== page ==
Vancouver Sun

Etruscan history a backdrop for secrets, lies


Barbara Lambert
Cormorant Books, 380 pages, $22

When Penticton writer Barbara Lambert first went to stay in an old mill house in Italy, she had no idea she would spend the next dozen years almost literally underground.
Lambert had just completed a collection of short stories that would later win the Danuta Gleed Award for best first Canadian collection of short fiction, and be a finalist for B.C.’s Ethel Wilson Prize. She was hoping that during an extended stay in Tuscany, she would find inspiration for her next work.
She did find that inspiration and spent a decade immersing herself in the story about a young woman who would inherit an old farm house in the hills and the history of the ancient Etruscan civilization.
Tell us about your character Clare Livingston’s complex history:
Clare Livingston’s inheritance – a huge surprise to her! – is from an uncle who fled the family 20 years before, when Clare was just 13, leaving scandal in his wake. And the terms of his will turn out to be equally scandalous. He left nothing at all to his deserted wife, and (“with forgiveness”) everything to Clare: With the creepy proviso that she carry his ashes back to Italy. But forgiveness of what? And forgiveness to whom?
This young woman, Clare, is not just a “flower artist” but a botanical artist – a discipline that combines artistic creativity with a dedication to truth and to science. Yet she tells a lot of lies. You’ve described her, elsewhere, as scattering those lies the way the goddess Flora scatters flowers, in a famous fresco from Pompeii.
Well Clare has a lot to hide. Both from herself, as it turns out, and more immediately from others. I don’t think it’s a “spoiler” to note that just before she learned of the inheritance, she had published a “travel” book illustrated with her own botanical paintings, about a trip to the dark and endangered areas of the Amazon. A trip which, in fact, she never made.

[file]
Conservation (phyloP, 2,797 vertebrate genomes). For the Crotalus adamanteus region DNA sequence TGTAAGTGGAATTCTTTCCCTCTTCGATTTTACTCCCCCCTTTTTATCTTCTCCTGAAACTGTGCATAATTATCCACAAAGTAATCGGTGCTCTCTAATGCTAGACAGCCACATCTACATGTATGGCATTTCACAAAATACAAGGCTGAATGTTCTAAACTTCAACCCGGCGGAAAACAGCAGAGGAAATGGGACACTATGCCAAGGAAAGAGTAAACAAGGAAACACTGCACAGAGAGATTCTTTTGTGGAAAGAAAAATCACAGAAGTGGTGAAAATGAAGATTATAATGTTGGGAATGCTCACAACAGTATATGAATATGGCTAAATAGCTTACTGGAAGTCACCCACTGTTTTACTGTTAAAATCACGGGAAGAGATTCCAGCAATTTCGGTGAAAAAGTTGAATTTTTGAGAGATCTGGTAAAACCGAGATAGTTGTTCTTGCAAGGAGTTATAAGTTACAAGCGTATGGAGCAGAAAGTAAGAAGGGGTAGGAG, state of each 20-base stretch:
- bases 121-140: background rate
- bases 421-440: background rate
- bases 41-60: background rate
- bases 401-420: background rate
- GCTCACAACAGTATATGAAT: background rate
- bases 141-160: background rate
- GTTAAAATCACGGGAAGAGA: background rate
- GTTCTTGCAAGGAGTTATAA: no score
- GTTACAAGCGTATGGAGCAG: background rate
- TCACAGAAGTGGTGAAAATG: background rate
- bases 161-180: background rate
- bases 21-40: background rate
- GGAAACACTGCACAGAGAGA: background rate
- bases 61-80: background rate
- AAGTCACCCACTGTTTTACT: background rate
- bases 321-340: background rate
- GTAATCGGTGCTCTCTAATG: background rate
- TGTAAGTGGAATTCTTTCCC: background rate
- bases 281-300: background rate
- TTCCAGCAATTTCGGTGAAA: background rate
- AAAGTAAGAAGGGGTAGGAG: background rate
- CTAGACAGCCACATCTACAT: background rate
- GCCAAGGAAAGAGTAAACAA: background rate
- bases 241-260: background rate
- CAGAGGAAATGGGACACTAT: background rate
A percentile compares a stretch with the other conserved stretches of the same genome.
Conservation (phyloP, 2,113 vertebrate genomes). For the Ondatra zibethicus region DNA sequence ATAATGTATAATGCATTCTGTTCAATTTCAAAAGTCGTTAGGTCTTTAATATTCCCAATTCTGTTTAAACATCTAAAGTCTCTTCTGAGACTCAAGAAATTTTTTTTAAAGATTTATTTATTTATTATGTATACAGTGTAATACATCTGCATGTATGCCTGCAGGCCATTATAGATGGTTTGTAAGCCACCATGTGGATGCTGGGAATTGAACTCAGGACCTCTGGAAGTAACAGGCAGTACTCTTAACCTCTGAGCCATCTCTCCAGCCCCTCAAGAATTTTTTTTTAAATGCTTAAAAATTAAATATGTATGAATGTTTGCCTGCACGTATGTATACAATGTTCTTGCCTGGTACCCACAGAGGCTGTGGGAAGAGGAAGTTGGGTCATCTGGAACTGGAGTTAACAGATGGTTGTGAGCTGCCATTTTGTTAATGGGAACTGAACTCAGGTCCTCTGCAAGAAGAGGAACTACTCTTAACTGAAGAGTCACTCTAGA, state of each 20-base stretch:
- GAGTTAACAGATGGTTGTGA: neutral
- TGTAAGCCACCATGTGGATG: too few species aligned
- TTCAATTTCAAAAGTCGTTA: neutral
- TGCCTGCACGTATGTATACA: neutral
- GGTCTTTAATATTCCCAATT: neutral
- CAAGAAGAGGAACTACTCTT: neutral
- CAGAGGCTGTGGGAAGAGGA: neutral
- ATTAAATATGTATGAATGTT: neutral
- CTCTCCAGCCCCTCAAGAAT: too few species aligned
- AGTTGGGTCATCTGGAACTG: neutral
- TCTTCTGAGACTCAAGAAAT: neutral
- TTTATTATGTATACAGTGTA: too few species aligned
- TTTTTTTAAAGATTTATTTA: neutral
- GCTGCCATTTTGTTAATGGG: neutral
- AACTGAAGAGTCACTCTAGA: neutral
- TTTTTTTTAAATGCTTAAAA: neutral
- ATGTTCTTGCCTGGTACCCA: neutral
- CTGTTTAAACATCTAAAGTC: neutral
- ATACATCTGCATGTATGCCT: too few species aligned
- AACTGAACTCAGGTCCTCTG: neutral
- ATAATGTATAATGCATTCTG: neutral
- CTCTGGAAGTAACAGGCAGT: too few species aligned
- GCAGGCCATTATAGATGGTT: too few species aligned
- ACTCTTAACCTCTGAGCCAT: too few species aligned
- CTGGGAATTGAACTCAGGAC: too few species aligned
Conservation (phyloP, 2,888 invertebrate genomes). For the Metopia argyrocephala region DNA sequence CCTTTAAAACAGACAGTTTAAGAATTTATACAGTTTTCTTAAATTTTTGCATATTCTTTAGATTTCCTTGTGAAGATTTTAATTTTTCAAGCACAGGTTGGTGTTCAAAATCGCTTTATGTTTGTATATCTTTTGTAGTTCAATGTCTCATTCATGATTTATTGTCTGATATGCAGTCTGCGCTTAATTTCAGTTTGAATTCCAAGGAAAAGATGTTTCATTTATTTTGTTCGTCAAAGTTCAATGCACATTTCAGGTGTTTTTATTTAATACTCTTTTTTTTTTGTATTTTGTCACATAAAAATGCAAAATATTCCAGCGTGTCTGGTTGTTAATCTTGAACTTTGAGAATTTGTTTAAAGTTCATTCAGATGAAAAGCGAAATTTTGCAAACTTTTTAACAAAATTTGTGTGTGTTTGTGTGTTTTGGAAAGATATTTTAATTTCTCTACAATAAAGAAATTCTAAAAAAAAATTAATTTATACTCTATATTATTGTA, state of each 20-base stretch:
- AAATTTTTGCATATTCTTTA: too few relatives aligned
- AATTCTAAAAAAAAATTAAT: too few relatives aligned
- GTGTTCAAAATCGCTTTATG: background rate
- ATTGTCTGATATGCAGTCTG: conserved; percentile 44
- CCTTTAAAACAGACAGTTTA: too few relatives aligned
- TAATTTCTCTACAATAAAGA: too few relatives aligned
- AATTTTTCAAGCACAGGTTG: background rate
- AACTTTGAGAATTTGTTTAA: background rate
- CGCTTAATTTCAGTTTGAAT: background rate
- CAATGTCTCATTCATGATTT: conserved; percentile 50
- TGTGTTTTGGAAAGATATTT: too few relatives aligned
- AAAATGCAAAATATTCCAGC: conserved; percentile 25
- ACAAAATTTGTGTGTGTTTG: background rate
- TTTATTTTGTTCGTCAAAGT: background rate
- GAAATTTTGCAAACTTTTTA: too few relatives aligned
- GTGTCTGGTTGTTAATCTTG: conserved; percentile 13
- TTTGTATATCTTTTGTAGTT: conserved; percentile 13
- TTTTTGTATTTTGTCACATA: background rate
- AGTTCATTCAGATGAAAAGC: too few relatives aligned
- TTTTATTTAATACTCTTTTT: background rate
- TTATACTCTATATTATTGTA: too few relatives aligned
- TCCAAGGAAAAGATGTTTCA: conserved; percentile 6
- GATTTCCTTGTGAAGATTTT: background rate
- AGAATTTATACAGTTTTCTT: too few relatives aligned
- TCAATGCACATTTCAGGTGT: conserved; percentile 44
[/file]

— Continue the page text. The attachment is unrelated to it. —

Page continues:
But her intent in publishing the book has been a “true” one all the same, hoping to bring attention to that imperilled part the world.
One of the things the novel explores is that kind of “layered” nature of truth (or if you will, of lies) – and also the hard-to-pin-down nature of love. None of those, really, are all that straightforward, are they? Certainly not for Clare.
When the Amazonia book came out, she was keeping a low profile, working as a botanical lab assistant in Vancouver and fooling herself that she could escape personal attention somehow, no matter how the book itself was praised. But now, with the inheritance, she immediately attracts intense attention among a group of knowledgeable people in Tuscany, including one who is a significant expert on the Amazon.
Finally – in a country with such a long and diverse history as Italy – why was it particularly the Etruscans that you felt compelled to explore? What is it about that culture that so intrigues you?
As to the Etruscans themselves – to this very day, they are everywhere in Tuscany. It’s impossible not to marvel at the massive stone walls of their hilltop cities, or the actual hills they built themselves to hold their princely tombs; or the museums filled with artifacts of astounding workmanship – strange and beautiful and weirdly compelling – or even to note that in almost any town there is likely to be a bar or café Etrusco where you may suddenly spy a face (almond eyes, splendid arched nose) of someone who could have stepped from a fresco in a tomb buried two-and-a-half thousand years ago.
Yet at the same time, the Etruscans do remain mysterious. Their literature has disappeared. What we know of them, mainly, has been discovered in those lavish tombs. They are a conundrum. Were they truly “fate bound” as some assert, believing obsessively in gloomy portents and pre-ordained outcomes to events? Or were they those brilliant party-people whom the Greeks and later Romans so looked down on for their lavish excesses? Whose women, furthermore, were not only beautiful but powerful – and had terrific fashion sense? I loved the entire adventure of being immersed in that complex and contradictory world where I discovered the itchy truth of the archaeological maxim: There are always “more questions than answers” – just as in life in general, for that matter. Certainly in Clare Livingston’s life. Her resilience, ultimately, in coming to terms with that, was what I loved most about her, as well.
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